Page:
The top challenges listed by caregivers — 85 percent of all help given to elderly Americans is by a family member — are high emotional stress and depression.

Respite care gives a break to both the caregiver and the person with Alzheimer's.

Respite care can take place in the caregiver's home; in a day center, such as Alzheimer's Services' Charlie's Place Respite Center; in a residential home for overnight and/or weekend care; in some assisted and nursing home facilities; and in emergency respite sites.

Research has shown that caregivers of those with dementia or Alzheimer's who use adult day care experience lower levels of caregiving-related stress and better psychological well-being than a control group that did not use this service. These differences are found in both short-term (three months) and long-term (12 months) users.

Respite care allows loved ones to remain in the home for a longer period of time and has a host of other benefits:

  • Can reduce the risk of abuse and neglect
  • Enhances family coping abilities and increases feelings of well-being
  • Allows families to stay involved in their communities, helping them identify and establish additional support systems
  • Increases opportunities for social activities and family interactions
  • Improves attitudes toward the person with the special need or circumstance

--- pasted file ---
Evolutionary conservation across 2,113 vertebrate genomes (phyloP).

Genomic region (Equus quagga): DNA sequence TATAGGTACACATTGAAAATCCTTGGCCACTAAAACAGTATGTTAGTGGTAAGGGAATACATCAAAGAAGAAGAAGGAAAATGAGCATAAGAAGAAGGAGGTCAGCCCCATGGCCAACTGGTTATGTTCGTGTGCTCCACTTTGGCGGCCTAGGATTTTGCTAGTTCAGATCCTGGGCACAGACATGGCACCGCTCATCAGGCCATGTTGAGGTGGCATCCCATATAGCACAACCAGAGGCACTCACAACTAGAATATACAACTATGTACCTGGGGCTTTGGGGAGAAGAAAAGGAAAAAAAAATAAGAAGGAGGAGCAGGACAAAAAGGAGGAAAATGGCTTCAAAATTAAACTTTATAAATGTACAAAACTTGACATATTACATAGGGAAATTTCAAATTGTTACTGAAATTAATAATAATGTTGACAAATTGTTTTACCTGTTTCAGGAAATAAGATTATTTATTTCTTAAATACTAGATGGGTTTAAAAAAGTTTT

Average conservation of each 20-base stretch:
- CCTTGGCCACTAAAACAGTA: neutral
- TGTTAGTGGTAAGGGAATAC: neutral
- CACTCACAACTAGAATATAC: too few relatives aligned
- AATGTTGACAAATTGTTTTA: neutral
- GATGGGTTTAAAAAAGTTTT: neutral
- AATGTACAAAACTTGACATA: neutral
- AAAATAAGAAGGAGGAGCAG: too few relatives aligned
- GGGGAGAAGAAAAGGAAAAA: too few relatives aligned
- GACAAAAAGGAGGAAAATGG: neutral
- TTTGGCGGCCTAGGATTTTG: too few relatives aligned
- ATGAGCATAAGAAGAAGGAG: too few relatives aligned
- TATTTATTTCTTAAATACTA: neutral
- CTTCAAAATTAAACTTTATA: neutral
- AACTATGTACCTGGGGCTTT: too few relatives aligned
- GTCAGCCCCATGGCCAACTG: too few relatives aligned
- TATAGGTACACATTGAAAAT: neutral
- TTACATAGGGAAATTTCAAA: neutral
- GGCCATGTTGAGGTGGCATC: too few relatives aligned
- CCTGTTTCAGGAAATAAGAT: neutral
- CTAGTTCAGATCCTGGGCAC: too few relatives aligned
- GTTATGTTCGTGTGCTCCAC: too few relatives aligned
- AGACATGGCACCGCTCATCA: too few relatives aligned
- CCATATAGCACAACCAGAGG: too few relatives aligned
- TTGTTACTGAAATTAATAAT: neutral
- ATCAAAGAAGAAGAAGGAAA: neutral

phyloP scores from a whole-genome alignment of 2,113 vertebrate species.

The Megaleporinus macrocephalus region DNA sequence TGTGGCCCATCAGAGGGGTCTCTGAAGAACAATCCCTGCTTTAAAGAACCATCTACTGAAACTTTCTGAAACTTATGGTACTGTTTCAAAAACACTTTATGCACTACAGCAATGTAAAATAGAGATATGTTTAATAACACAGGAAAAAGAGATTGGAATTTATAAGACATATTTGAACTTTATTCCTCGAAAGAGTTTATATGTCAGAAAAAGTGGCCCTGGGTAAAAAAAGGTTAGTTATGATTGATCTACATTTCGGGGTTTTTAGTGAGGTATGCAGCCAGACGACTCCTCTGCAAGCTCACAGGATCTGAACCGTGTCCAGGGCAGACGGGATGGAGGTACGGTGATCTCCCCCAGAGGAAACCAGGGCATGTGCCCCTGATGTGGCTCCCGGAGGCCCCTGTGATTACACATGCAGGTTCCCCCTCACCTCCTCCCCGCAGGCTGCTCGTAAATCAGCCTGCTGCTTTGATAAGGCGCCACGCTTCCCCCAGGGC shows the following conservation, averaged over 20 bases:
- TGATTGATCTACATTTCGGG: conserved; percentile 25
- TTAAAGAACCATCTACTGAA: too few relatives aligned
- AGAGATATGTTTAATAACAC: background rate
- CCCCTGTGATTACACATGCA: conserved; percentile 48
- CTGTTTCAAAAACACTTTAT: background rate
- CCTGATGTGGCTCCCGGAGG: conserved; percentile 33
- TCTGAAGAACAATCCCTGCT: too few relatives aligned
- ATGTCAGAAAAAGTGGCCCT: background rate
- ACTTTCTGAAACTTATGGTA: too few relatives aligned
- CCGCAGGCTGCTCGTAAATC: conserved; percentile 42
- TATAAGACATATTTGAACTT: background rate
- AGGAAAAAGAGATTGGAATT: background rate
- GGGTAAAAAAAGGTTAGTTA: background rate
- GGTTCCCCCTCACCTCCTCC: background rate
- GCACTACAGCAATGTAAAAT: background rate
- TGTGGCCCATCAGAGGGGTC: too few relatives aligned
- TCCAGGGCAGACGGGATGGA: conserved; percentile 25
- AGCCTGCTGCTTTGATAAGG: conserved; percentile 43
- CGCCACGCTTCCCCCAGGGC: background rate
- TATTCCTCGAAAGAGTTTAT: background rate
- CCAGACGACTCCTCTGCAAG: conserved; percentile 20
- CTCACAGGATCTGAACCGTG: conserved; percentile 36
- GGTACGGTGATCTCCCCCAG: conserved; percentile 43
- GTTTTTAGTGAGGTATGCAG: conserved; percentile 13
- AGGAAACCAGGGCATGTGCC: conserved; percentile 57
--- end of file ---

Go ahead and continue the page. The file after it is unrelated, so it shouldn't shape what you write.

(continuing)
• Strengthens the family’s ability to care for their loved one at home
  • Saves public funds by reducing residential, hospital and other costly out-of-home placements.

It is important to identify the specific amount of respite time the caregiver needs, such as three hours a week or a whole weekend.

Then look at the needs of the affected person. Does the caregiver want respite care for his/her loved one simply for companionship? Or does the caregiver need extended respite services such as light housekeeping, personal care, transitioning to a wheelchair or therapy? Does the caregiver want a health care professional to stay at home with the affected person, or does the caregiver want to use an outside local respite center for the person to attend?

Once an outline of needs is made, the caregiver can reach out to friends and family members to assist in respite care or contact local agencies that specialize in respite care.

The journey of Alzheimer's disease is long and arduous for the caregiver. Respite care can re-energize them while offering the affected person an enhanced quality of life.


Questions about Alzheimer's disease or a related disorder can be sent to Dana Territo, the Memory Whisperer, director of services at Alzheimer's Services of the Capital Area at advice@alzbr.org or visit the organization at 3772 North Blvd., Baton Rouge.